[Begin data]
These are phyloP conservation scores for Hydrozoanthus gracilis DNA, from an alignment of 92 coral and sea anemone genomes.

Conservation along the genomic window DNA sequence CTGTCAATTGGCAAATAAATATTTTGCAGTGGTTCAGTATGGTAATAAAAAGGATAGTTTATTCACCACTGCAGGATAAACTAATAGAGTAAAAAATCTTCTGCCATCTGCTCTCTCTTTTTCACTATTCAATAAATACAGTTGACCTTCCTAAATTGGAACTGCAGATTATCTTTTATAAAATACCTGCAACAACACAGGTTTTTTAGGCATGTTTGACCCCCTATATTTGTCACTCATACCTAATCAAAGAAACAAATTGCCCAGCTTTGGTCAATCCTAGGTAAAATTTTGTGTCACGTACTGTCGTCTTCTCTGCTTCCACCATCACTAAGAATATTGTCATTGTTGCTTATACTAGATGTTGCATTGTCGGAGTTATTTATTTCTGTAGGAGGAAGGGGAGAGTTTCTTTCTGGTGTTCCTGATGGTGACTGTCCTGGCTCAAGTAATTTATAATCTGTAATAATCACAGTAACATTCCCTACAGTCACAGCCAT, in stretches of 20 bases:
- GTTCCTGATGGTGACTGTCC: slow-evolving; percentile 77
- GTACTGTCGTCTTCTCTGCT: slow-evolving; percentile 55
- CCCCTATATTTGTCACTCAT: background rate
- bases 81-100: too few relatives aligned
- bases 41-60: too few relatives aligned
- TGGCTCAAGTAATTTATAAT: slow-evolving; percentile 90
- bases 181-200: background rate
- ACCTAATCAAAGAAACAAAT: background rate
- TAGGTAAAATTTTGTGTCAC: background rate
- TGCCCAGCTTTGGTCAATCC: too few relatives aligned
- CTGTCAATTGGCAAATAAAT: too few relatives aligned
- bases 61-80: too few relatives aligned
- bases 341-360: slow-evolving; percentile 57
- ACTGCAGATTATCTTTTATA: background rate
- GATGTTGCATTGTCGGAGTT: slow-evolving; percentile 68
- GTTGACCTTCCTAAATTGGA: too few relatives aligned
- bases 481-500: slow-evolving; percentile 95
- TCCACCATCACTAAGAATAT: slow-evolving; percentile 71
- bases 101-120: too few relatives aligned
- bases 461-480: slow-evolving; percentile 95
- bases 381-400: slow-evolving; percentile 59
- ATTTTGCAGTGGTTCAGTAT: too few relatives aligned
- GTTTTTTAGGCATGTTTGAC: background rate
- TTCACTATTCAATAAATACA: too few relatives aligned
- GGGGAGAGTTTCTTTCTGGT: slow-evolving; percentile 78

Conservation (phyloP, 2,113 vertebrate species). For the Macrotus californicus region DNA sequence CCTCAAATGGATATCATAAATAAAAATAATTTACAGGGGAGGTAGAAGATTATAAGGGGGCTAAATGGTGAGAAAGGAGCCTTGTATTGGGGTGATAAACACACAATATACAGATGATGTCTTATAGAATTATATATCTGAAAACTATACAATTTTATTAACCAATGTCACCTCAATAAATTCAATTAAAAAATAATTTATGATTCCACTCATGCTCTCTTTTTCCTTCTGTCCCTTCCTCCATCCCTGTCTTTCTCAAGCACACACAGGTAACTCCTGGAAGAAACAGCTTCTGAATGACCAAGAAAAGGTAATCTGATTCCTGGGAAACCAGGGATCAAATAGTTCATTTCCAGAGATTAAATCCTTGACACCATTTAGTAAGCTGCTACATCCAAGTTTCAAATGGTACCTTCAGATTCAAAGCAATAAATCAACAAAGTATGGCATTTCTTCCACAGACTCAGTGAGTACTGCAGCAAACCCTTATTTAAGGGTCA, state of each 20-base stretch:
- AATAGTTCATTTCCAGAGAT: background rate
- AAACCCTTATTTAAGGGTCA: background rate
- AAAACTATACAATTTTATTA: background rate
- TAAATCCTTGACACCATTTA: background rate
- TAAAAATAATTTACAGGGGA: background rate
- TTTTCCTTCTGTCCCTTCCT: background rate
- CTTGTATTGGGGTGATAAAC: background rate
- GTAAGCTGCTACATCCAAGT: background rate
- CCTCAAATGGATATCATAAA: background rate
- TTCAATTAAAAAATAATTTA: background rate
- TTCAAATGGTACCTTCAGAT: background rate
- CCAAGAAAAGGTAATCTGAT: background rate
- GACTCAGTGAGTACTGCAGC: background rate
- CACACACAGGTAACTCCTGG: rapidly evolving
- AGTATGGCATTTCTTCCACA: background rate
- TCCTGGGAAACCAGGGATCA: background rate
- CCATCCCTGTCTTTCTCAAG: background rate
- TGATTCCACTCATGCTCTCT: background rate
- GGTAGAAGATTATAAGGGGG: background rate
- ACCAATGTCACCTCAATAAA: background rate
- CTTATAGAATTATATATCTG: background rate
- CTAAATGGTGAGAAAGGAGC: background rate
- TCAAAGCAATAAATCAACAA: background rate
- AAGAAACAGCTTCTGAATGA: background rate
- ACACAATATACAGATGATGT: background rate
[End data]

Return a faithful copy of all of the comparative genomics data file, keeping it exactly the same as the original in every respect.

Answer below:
These are phyloP conservation scores for Hydrozoanthus gracilis DNA, from an alignment of 92 coral and sea anemone genomes.

Conservation along the genomic window DNA sequence CTGTCAATTGGCAAATAAATATTTTGCAGTGGTTCAGTATGGTAATAAAAAGGATAGTTTATTCACCACTGCAGGATAAACTAATAGAGTAAAAAATCTTCTGCCATCTGCTCTCTCTTTTTCACTATTCAATAAATACAGTTGACCTTCCTAAATTGGAACTGCAGATTATCTTTTATAAAATACCTGCAACAACACAGGTTTTTTAGGCATGTTTGACCCCCTATATTTGTCACTCATACCTAATCAAAGAAACAAATTGCCCAGCTTTGGTCAATCCTAGGTAAAATTTTGTGTCACGTACTGTCGTCTTCTCTGCTTCCACCATCACTAAGAATATTGTCATTGTTGCTTATACTAGATGTTGCATTGTCGGAGTTATTTATTTCTGTAGGAGGAAGGGGAGAGTTTCTTTCTGGTGTTCCTGATGGTGACTGTCCTGGCTCAAGTAATTTATAATCTGTAATAATCACAGTAACATTCCCTACAGTCACAGCCAT, in stretches of 20 bases:
- GTTCCTGATGGTGACTGTCC: slow-evolving; percentile 77
- GTACTGTCGTCTTCTCTGCT: slow-evolving; percentile 55
- CCCCTATATTTGTCACTCAT: background rate
- bases 81-100: too few relatives aligned
- bases 41-60: too few relatives aligned
- TGGCTCAAGTAATTTATAAT: slow-evolving; percentile 90
- bases 181-200: background rate
- ACCTAATCAAAGAAACAAAT: background rate
- TAGGTAAAATTTTGTGTCAC: background rate
- TGCCCAGCTTTGGTCAATCC: too few relatives aligned
- CTGTCAATTGGCAAATAAAT: too few relatives aligned
- bases 61-80: too few relatives aligned
- bases 341-360: slow-evolving; percentile 57
- ACTGCAGATTATCTTTTATA: background rate
- GATGTTGCATTGTCGGAGTT: slow-evolving; percentile 68
- GTTGACCTTCCTAAATTGGA: too few relatives aligned
- bases 481-500: slow-evolving; percentile 95
- TCCACCATCACTAAGAATAT: slow-evolving; percentile 71
- bases 101-120: too few relatives aligned
- bases 461-480: slow-evolving; percentile 95
- bases 381-400: slow-evolving; percentile 59
- ATTTTGCAGTGGTTCAGTAT: too few relatives aligned
- GTTTTTTAGGCATGTTTGAC: background rate
- TTCACTATTCAATAAATACA: too few relatives aligned
- GGGGAGAGTTTCTTTCTGGT: slow-evolving; percentile 78

Conservation (phyloP, 2,113 vertebrate species). For the Macrotus californicus region DNA sequence CCTCAAATGGATATCATAAATAAAAATAATTTACAGGGGAGGTAGAAGATTATAAGGGGGCTAAATGGTGAGAAAGGAGCCTTGTATTGGGGTGATAAACACACAATATACAGATGATGTCTTATAGAATTATATATCTGAAAACTATACAATTTTATTAACCAATGTCACCTCAATAAATTCAATTAAAAAATAATTTATGATTCCACTCATGCTCTCTTTTTCCTTCTGTCCCTTCCTCCATCCCTGTCTTTCTCAAGCACACACAGGTAACTCCTGGAAGAAACAGCTTCTGAATGACCAAGAAAAGGTAATCTGATTCCTGGGAAACCAGGGATCAAATAGTTCATTTCCAGAGATTAAATCCTTGACACCATTTAGTAAGCTGCTACATCCAAGTTTCAAATGGTACCTTCAGATTCAAAGCAATAAATCAACAAAGTATGGCATTTCTTCCACAGACTCAGTGAGTACTGCAGCAAACCCTTATTTAAGGGTCA, state of each 20-base stretch:
- AATAGTTCATTTCCAGAGAT: background rate
- AAACCCTTATTTAAGGGTCA: background rate
- AAAACTATACAATTTTATTA: background rate
- TAAATCCTTGACACCATTTA: background rate
- TAAAAATAATTTACAGGGGA: background rate
- TTTTCCTTCTGTCCCTTCCT: background rate
- CTTGTATTGGGGTGATAAAC: background rate
- GTAAGCTGCTACATCCAAGT: background rate
- CCTCAAATGGATATCATAAA: background rate
- TTCAATTAAAAAATAATTTA: background rate
- TTCAAATGGTACCTTCAGAT: background rate
- CCAAGAAAAGGTAATCTGAT: background rate
- GACTCAGTGAGTACTGCAGC: background rate
- CACACACAGGTAACTCCTGG: rapidly evolving
- AGTATGGCATTTCTTCCACA: background rate
- TCCTGGGAAACCAGGGATCA: background rate
- CCATCCCTGTCTTTCTCAAG: background rate
- TGATTCCACTCATGCTCTCT: background rate
- GGTAGAAGATTATAAGGGGG: background rate
- ACCAATGTCACCTCAATAAA: background rate
- CTTATAGAATTATATATCTG: background rate
- CTAAATGGTGAGAAAGGAGC: background rate
- TCAAAGCAATAAATCAACAA: background rate
- AAGAAACAGCTTCTGAATGA: background rate
- ACACAATATACAGATGATGT: background rate